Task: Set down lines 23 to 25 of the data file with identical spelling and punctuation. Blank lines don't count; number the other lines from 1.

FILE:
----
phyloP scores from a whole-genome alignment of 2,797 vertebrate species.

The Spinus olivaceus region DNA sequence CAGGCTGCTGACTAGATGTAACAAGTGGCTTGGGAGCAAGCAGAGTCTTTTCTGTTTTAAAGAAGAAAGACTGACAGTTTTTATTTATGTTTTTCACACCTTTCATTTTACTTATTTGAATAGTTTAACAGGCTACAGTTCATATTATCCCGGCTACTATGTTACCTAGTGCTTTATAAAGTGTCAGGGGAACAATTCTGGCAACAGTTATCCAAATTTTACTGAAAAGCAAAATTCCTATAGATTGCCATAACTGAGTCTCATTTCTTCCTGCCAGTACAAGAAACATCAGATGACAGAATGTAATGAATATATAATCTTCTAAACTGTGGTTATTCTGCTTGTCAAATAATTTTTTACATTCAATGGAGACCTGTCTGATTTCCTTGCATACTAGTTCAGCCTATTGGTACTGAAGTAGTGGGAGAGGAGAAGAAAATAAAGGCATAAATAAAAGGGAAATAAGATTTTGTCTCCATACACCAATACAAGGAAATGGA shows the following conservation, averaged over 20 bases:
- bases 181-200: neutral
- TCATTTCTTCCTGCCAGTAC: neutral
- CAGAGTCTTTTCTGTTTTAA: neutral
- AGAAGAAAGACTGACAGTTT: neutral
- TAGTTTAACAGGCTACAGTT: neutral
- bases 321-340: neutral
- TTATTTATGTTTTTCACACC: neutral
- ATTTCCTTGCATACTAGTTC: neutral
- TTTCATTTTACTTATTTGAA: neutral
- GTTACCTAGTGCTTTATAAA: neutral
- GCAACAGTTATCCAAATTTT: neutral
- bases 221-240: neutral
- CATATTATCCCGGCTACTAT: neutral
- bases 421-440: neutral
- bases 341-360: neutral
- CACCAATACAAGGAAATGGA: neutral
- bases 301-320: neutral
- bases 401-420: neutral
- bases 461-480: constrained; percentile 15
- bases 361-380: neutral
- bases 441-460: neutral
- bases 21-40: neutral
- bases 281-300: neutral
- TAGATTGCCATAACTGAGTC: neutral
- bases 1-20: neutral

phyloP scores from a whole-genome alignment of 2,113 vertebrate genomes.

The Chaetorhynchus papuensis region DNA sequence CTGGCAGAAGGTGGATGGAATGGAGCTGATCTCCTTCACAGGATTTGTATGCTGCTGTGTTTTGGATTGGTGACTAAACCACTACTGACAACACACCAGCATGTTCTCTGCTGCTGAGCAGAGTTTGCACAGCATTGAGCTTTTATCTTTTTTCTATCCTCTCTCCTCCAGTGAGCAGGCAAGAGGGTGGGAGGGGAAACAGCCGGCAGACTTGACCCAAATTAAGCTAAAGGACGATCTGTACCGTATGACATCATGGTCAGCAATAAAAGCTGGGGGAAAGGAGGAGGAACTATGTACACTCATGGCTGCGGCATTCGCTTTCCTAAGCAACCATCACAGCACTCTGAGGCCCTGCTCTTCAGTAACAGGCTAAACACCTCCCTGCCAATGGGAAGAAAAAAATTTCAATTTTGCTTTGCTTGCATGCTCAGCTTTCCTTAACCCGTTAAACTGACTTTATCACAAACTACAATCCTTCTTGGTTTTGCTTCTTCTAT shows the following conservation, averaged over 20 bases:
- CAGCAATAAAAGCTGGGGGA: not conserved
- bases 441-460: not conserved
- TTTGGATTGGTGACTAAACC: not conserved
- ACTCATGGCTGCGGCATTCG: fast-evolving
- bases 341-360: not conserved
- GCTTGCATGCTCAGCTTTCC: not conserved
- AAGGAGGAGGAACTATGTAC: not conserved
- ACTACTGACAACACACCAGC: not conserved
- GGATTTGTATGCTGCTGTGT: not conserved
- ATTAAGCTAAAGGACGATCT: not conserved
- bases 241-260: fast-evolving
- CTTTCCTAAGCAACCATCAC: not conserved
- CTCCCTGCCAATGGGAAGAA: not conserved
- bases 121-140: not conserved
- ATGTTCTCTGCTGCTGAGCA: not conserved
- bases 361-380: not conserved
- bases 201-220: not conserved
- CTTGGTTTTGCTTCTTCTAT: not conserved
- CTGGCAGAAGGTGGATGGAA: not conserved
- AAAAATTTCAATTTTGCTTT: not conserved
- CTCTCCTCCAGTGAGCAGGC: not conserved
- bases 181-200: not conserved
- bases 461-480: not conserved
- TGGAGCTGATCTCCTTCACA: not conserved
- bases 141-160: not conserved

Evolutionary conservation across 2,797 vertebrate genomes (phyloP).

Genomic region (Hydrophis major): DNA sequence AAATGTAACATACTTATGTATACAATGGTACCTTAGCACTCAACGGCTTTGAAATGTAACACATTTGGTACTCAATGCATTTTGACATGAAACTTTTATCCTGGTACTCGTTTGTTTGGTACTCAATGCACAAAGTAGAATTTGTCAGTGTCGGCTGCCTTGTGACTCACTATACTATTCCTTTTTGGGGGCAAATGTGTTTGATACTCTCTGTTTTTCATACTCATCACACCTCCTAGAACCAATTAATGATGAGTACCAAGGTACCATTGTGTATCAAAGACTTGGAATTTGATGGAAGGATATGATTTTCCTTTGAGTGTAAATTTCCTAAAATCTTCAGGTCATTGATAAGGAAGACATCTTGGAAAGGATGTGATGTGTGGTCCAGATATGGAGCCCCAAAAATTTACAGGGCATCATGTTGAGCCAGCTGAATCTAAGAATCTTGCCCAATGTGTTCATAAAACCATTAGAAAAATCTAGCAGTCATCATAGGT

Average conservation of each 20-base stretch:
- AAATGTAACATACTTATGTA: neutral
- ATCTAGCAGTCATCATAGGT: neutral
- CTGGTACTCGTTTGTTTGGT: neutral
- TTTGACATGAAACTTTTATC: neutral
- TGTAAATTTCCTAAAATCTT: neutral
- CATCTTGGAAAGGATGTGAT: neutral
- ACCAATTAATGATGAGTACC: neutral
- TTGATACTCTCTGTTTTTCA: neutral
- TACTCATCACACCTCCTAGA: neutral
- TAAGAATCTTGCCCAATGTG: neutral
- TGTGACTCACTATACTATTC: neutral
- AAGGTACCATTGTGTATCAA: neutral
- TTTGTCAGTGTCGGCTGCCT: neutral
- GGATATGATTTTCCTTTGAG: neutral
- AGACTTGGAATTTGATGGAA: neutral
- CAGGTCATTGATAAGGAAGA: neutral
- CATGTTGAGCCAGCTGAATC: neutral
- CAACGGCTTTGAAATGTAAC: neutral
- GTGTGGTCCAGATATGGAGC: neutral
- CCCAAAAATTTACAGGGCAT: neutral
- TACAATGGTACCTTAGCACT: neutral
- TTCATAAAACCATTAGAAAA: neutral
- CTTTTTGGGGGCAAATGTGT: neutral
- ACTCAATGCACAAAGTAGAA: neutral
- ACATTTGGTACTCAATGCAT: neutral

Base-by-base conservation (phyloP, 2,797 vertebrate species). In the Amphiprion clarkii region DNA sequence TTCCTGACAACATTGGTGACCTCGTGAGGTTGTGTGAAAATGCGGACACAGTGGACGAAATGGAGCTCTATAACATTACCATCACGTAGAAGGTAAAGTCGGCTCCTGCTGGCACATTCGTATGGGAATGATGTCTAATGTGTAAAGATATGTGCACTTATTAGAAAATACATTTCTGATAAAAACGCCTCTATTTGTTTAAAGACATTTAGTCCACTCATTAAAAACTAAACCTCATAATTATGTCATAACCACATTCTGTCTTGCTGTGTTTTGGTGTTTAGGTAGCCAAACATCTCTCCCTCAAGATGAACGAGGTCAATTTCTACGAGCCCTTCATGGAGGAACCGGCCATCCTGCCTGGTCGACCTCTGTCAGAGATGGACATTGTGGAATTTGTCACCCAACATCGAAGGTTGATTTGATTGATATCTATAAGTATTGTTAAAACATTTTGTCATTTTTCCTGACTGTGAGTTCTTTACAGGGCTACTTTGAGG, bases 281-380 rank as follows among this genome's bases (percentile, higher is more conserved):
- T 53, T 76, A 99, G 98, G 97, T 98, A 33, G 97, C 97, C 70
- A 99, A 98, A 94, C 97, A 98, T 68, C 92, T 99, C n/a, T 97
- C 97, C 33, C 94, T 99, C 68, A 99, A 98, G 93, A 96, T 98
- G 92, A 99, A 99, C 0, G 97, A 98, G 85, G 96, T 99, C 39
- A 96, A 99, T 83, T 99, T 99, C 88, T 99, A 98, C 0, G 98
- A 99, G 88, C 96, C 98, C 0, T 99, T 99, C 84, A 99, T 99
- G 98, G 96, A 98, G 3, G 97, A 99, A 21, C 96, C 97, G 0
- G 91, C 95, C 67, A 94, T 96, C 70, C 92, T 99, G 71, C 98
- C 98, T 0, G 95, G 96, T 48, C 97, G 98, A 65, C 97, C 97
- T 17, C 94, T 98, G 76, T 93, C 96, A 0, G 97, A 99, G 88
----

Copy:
- bases 441-460: neutral
- bases 21-40: neutral
- bases 281-300: neutral